Ever since its inception in 1996, we have consistently maintained that the government’s digital TV policy, which includes datacasting, is flawed.
Digital TV has very little to do with traditional TV – it is another access technology with a capacity for a full range of new media services. Notwithstanding this, the government heeded the advice of former ABA boss, Peter Webb, and provided the broadcasters, not only with free spectrum for digital TV (valued by us at around $800 million), but also with a 10-year monopoly on all services that could be developed around this technology.
Unfortunately, in 1996 few people understood the potential impact of this course of action, and the government did not encounter much opposition when, led by its Communications Minister, it introduced one of the most undemocratic media policies ever implemented.
Universal condemnation of the policy ensued. From the World Economic Forum down to the local industry it was seen as a device to protect the profits of media barons like Kerry Packer. The policy is basically a lockout under the guise of competition. You have to be a politician to come up with something like this! There is no evidence to indicate that the government had the interests of the country at heart.
At no stage did the free-to-air broadcasters seriously intend to implement an aggressive digital TV strategy. Their only objective was to protect their vested interests in commercial TV. Digital TV, which was originally based on High Definition TV (HDTV), would have required all the available spectrum to be set aside for digital TV, making it impossible for others to take part in the industry. With a 10-year monopoly, Australia’s richest man would get a further licence to print money and the rest of Australia would pay the price.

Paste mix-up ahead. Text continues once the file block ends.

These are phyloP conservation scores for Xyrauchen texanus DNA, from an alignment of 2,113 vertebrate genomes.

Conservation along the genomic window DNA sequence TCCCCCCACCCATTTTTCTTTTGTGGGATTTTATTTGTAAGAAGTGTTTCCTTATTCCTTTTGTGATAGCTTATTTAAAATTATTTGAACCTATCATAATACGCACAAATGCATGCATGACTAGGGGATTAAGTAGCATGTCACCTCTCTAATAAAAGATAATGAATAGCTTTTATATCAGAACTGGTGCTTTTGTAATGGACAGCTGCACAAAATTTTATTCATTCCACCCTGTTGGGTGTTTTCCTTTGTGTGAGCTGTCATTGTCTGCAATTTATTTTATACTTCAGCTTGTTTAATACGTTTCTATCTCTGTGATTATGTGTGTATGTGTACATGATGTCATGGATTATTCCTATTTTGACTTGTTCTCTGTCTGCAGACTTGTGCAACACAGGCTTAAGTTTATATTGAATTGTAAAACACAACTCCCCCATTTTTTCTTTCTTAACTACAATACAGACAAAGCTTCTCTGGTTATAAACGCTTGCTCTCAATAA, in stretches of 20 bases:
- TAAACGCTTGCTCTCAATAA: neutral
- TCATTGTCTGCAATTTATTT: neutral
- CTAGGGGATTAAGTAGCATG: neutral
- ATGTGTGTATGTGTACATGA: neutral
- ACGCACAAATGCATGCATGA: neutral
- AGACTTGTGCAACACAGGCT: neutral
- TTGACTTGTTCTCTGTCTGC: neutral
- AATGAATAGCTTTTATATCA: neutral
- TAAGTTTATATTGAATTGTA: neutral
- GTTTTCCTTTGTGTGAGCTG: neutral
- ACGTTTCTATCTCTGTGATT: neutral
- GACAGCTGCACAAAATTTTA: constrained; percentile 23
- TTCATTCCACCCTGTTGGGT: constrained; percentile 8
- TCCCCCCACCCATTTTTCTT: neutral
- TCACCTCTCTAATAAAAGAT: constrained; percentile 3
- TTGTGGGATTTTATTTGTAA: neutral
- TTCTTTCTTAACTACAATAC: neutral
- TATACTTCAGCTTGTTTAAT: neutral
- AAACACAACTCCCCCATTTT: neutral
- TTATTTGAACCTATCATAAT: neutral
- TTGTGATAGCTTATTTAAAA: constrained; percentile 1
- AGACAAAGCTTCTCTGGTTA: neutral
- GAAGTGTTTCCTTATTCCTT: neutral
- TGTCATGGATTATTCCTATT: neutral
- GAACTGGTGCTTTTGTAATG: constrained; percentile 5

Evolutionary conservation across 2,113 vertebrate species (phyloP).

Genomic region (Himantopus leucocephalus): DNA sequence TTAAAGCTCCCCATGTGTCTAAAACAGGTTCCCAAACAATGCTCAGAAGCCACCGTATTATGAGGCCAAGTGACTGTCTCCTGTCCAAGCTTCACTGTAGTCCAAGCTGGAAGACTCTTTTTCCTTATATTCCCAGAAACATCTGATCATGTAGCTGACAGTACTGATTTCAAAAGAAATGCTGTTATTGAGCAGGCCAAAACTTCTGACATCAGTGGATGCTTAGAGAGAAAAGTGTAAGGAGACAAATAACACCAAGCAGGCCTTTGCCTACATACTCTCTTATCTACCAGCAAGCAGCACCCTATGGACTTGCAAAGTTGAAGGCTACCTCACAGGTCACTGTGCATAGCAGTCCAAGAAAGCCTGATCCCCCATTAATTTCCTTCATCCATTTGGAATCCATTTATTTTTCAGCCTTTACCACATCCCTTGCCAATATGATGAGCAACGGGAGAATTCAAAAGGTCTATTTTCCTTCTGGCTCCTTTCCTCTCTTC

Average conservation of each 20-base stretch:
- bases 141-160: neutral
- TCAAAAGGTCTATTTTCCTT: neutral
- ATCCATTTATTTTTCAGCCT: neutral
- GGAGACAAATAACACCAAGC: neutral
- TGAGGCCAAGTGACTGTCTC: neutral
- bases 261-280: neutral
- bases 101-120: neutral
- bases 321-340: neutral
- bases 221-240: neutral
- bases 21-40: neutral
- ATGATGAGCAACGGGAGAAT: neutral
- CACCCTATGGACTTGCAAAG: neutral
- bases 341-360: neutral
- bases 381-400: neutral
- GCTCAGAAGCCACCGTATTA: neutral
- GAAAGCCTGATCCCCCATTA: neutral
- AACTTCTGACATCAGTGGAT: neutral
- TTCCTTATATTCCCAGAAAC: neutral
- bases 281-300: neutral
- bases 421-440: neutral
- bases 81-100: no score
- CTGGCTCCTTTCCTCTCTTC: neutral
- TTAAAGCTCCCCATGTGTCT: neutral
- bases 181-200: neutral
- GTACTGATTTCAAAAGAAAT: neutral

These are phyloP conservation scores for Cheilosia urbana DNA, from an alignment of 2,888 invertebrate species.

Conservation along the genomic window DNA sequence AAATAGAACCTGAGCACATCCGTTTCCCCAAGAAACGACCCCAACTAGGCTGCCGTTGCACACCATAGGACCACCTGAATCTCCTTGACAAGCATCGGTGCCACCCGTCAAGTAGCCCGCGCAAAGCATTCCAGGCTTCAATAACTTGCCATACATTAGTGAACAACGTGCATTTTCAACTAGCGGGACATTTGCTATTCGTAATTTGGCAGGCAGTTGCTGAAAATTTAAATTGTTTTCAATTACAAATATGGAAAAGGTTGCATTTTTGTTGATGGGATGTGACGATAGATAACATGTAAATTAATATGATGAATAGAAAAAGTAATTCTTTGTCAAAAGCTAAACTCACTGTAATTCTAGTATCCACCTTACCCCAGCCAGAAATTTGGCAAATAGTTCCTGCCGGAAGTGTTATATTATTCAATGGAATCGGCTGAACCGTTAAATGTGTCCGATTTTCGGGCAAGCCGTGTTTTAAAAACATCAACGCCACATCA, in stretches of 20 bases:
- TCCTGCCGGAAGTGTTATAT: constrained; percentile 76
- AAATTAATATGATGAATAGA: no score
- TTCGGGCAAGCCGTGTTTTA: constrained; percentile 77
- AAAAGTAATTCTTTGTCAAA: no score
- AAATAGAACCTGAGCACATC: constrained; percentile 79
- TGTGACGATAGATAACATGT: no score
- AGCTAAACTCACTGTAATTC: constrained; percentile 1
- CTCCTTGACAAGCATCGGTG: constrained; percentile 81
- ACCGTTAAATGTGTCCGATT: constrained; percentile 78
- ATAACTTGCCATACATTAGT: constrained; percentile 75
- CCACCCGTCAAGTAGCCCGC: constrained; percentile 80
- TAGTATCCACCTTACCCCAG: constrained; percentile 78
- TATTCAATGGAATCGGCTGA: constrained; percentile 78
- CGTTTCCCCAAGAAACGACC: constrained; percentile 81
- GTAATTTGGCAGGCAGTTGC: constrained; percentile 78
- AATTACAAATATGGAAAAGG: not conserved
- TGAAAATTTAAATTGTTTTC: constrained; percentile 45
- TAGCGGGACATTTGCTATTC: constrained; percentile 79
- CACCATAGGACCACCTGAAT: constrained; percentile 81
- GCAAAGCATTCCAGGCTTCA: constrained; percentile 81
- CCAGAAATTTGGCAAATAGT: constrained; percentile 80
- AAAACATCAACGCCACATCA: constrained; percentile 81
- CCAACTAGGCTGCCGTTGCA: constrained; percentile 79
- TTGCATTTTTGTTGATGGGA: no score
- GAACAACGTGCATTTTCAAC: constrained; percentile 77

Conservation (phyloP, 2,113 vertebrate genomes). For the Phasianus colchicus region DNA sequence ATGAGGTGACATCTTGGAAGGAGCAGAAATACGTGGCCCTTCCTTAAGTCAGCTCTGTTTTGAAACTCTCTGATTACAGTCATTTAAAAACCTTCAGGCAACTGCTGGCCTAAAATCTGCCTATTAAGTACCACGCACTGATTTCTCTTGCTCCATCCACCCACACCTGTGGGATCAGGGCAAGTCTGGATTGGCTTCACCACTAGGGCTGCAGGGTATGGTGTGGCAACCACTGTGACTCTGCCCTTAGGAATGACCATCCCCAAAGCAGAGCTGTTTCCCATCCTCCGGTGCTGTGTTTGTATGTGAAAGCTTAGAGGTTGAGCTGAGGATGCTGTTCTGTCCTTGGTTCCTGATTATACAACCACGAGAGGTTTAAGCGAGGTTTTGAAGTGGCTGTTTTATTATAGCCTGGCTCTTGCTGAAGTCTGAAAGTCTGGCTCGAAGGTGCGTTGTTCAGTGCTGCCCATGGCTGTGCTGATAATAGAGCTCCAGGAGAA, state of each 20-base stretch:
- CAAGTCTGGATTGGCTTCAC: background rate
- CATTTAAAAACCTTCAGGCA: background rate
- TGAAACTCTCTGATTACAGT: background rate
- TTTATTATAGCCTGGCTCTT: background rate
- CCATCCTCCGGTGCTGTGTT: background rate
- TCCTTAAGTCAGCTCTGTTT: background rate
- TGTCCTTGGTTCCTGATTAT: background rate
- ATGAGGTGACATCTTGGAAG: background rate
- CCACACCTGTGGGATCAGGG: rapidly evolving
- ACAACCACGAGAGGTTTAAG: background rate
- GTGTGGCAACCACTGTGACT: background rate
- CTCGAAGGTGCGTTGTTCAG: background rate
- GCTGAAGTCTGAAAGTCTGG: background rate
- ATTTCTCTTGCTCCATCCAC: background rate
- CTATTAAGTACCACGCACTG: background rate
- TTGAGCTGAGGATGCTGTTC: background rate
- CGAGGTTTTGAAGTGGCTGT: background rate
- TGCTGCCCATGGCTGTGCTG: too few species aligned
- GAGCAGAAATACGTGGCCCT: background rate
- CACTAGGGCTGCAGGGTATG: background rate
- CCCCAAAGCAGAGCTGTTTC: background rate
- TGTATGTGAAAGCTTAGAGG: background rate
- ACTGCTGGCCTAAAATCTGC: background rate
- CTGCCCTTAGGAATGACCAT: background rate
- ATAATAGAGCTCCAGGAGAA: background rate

As an example, digital TV could offer TV users in rural and regional Australia a new platform for video-based interactive service, very much like the Internet. This would be a welcome alternative to the poor quality telephone lines that are now used to access the Internet. Furthermore, interactive TV and multi-channelling (different camera angles during sporting matches, simultaneous games on different channels, delayed news bulletins, etc) would all become available to TV viewers.
However the government completely ignored these opportunities and forged ahead with what has been described as the most complex and unworkable TV policy in the world. In the end it cut digital TV into segments and invented separate rules and regulations for each of these segments (datacasting, television, multichannelling). With every attempt to ‘fine-tune’ its policy the government dug itself deeper and deeper into the digital TV hole.
Nevertheless the Minister stubbornly persisted in talking up digital TV. As recently as early 2001, he issued a statement that he would increase competition in datacasting through his ‘fabulous’ licensing policy, in spite of the fact that the industry had clearly indicated that his regime offered little or no opportunities for viable datacasting services in Australia.
Finally, after a 4-year battle, the government had to admit defeat – a waste of four years for Australians eager to participate in the global developments of the information highways and for an industry robbed of business opportunities to develop Australian-based products and services.
If the government had been serious about its policy, it would have recognised that the only way to protect competition is to allow it in the first place. The only way out of the mess is a total reversal of the policy; however there appears to be very little chance of this. The criticism that the government has received from all quarters has made little or no impact. Convinced that their datacasting policy was not going to be an election issue, they felt secure in continuing to protect the interests of a handful of very rich and powerful individuals.
It is unlikely that the current government will initiate a total overhaul of its digital TV policy. Unfortunately, a new government will probably feel compelled to launch an investigation, which means it could be 2003 before any action is taken. This, of course, is exactly what the broadcasters would like to see – more delay.
An unhappy state of affairs for Australians and for Australian media policies.
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